Currently, the Texas wine industry has 500 wineries, 340 growers and 5,140 acres devoted to grape-growing. Texas is ranked fifth in the U.S. for wine production (behind California, Washington, New York and Oregon) — and adds $13.1 billion to Texas’ economy that generates close to $20.35 billion in total economic activity according to the Wine America report.
Since I’ve been writing, Texas wines have come a long way. An increase in high-quality wines has resulted in wines that are skyrocketing in quality and are ageable.
I tried ten wines and here are my favorites:
2018 Bending Branch Winery Tempranillo
Bending Branch Winery is a boutique winery near Comfort, Texas. It is known for intense wines and what its owner, Robert W. Young, MD, calls “Next World Wines,” a philosophy combining old-world winemaking with technology.
Tempranillo grows well in Texas. I tasted notes of cranberry, Asian spice, earth, and cinnamon.
2021 Fall Creek Mission San Antonio de Valero Cabernet Sauvignon
Ed and Susan Auler started out as cattle ranchers (while Ed was still a practicing lawyer) and took an exploratory trip to France in 1973 to research a French breed of cattle for potential cross breeding with their Angus herd in the Hill country. That trip sidelined into a French wine country trip that educated them about French wine, food, and culture and a passion for wine was born.
The question they had was if Texas could make world-class wines. The Auler’s believed in getting the best expertise in the business and consulted with U.C. Davis professors, California and French winemakers, and Pioneer Winemaker Andre Tchelistcheff. That was the beginning of Fall Creek Vineyards.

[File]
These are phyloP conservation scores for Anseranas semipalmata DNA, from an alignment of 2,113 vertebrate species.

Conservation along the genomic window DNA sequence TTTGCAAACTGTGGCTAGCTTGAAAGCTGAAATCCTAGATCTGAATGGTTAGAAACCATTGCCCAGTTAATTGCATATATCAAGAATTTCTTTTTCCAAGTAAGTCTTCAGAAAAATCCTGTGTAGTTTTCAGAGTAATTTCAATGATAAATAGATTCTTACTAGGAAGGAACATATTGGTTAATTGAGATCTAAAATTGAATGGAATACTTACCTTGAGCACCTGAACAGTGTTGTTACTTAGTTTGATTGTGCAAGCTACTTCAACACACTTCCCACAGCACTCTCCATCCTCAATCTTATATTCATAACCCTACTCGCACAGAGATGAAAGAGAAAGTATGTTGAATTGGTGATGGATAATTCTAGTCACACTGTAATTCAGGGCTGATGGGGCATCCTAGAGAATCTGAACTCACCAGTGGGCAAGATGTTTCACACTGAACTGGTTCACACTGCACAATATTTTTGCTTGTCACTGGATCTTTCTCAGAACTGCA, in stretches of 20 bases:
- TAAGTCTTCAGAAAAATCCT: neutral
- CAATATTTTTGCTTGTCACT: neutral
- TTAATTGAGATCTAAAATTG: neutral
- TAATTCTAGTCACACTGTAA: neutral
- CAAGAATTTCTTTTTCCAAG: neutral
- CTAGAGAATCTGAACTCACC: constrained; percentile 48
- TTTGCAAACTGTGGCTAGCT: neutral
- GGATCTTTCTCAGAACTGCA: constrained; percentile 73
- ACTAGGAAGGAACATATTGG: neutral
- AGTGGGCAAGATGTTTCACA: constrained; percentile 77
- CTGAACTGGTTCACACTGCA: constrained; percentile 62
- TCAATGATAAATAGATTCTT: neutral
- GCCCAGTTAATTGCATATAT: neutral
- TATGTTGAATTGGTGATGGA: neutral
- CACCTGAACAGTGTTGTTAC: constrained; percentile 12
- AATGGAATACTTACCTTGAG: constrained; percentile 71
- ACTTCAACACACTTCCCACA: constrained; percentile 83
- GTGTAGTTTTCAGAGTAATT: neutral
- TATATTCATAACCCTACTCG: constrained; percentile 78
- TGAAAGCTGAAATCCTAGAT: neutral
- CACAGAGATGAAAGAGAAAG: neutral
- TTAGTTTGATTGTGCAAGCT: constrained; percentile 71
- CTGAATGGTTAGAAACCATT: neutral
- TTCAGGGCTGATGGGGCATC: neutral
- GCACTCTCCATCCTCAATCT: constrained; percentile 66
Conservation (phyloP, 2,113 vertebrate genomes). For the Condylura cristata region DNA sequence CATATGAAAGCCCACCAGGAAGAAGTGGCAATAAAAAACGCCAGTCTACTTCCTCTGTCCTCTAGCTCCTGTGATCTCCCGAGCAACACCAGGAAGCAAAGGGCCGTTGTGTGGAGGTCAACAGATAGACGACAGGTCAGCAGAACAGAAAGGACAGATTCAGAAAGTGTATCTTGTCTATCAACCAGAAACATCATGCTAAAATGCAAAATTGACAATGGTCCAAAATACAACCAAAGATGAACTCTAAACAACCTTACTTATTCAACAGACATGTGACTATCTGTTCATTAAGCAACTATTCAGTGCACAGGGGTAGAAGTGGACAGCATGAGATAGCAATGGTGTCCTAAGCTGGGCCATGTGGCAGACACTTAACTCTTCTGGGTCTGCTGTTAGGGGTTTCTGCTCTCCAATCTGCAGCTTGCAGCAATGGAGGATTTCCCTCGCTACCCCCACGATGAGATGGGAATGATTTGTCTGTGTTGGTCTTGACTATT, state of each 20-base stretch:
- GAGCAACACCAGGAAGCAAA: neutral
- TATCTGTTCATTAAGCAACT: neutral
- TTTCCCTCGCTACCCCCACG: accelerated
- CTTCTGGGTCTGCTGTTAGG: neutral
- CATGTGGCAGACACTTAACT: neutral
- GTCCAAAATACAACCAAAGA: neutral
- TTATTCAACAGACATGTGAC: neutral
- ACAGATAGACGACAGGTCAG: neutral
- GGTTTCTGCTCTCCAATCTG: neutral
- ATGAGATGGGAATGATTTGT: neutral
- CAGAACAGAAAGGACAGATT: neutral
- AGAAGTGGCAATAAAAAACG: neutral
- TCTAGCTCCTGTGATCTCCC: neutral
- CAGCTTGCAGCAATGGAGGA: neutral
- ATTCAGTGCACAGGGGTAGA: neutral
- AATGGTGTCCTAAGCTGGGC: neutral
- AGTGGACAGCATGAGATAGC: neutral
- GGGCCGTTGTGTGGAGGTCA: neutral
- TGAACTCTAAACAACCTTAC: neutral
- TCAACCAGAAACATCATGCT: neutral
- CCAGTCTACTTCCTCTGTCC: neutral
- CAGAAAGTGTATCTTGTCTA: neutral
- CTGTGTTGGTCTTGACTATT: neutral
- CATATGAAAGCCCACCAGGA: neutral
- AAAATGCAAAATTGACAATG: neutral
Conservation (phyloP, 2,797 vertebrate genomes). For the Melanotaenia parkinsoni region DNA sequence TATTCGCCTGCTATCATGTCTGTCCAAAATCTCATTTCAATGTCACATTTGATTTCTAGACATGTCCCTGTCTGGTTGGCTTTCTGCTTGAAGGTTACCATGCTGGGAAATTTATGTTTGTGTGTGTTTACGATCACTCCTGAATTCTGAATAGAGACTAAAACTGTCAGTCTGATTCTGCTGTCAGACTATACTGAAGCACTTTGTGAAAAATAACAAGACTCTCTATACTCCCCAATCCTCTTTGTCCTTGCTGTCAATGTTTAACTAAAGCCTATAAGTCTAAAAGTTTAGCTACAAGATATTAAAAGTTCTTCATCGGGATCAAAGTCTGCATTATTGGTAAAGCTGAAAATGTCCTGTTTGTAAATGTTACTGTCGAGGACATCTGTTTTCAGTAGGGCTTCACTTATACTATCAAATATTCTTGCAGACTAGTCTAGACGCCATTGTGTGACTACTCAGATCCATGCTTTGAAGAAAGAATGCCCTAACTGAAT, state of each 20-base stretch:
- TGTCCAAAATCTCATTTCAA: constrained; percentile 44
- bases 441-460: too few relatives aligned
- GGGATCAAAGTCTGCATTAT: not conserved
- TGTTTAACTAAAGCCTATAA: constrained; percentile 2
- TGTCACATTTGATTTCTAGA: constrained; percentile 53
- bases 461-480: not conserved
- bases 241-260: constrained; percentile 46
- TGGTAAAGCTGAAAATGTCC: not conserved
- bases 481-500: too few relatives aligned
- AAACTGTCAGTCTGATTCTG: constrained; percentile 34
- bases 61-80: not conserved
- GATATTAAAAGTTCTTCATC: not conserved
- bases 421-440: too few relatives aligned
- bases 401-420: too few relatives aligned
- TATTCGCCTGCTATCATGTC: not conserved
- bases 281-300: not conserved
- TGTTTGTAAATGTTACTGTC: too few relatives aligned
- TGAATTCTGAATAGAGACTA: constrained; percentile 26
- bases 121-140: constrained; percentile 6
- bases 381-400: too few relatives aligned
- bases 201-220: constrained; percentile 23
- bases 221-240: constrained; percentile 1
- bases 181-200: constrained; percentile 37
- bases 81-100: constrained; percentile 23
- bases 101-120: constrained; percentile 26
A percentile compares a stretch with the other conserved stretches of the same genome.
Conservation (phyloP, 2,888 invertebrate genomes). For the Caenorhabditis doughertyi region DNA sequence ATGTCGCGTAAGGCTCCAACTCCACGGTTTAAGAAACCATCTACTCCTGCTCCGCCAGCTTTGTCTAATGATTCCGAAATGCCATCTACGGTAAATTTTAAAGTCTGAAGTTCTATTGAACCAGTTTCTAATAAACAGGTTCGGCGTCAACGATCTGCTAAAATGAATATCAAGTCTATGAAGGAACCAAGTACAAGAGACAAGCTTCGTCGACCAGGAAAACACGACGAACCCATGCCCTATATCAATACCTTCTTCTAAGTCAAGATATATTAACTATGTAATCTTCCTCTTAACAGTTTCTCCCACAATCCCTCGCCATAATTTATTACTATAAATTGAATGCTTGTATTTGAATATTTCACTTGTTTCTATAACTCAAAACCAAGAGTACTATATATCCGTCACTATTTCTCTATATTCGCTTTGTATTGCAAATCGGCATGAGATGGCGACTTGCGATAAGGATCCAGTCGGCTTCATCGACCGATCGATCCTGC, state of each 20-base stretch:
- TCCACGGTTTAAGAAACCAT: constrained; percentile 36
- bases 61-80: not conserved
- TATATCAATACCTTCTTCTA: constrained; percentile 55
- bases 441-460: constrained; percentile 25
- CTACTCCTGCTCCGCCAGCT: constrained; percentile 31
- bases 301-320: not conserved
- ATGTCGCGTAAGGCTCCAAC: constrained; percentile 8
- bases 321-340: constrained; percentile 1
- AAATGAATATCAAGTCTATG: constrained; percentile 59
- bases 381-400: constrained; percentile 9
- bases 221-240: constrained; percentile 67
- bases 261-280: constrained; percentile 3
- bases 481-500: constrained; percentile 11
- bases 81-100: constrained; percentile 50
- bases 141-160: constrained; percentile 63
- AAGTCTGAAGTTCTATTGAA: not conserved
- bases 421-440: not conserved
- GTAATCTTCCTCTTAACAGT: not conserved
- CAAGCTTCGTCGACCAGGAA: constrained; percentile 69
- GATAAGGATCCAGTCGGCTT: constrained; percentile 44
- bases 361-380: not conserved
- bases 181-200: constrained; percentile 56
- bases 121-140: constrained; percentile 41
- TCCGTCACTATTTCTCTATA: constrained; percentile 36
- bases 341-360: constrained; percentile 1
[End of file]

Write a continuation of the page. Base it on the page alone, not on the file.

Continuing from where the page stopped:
By 1975, the Auler’s had cultivated a fourth-acre test plot on their Fall Creek Ranch to experiment with grape growing. By 1979, that “plot” was over seven acres and wine facilities were established in 1980 and grew to 400 acres. I had the chance to tell the Fall Creek story a few years back here.
The mission of this wine is a commemoration to the heroes who died at the Alamo. Some of the grapes in the wine were harvested from land originally owned by William B. Travis. A portion of the sales of this wine will be given to the Texas General Land Office, which operates and maintains the Alamo.
I tasted dark cherry, baking spice, fig, and mocha.
2020 Noblemen Wines Mourvèdre
After working in Napa and Sonoma, Austin, and Kate Pitzer, moved to Texas to make world-class wines and started Noblemen Wines. John Rivenburgh is the winemaker with an emphasis on producing Mourvèdre with a focus on varietals that originated in Southern Europe like Picpoul Blanc and Tannat that do well in Texas weather. The name of the winery pays tribute to the “Noblemen of Texas,” a group of German nobility that led to an emigration effort in 1840’s and founded Fredericksburg.
The wine was a blend of 92% Mourvedre and 8% Teroldego. It has notes of cherry, cranberry, leather, Earl Grey tea and baking spice.
2017 Messina Hof Malbec Private Reserve
Messina Hof Winery is a family-owned business based on the three cornerstones of family, tradition, and romance dedicated to producing premium Texas wines.
Paul Vincent and Merrill Bonarrigo founded Messina Hof in 1977 to combine Old World hospitality, New World ambition, and the potential of Texas grapes. Now helmed by Paul Mitchell and Karen Bonarrigo, Messina Hof has become the most award-winning winery in the state and one of the largest producers of 100% Texas wine.
I tasted red berry, plum, currant and spice.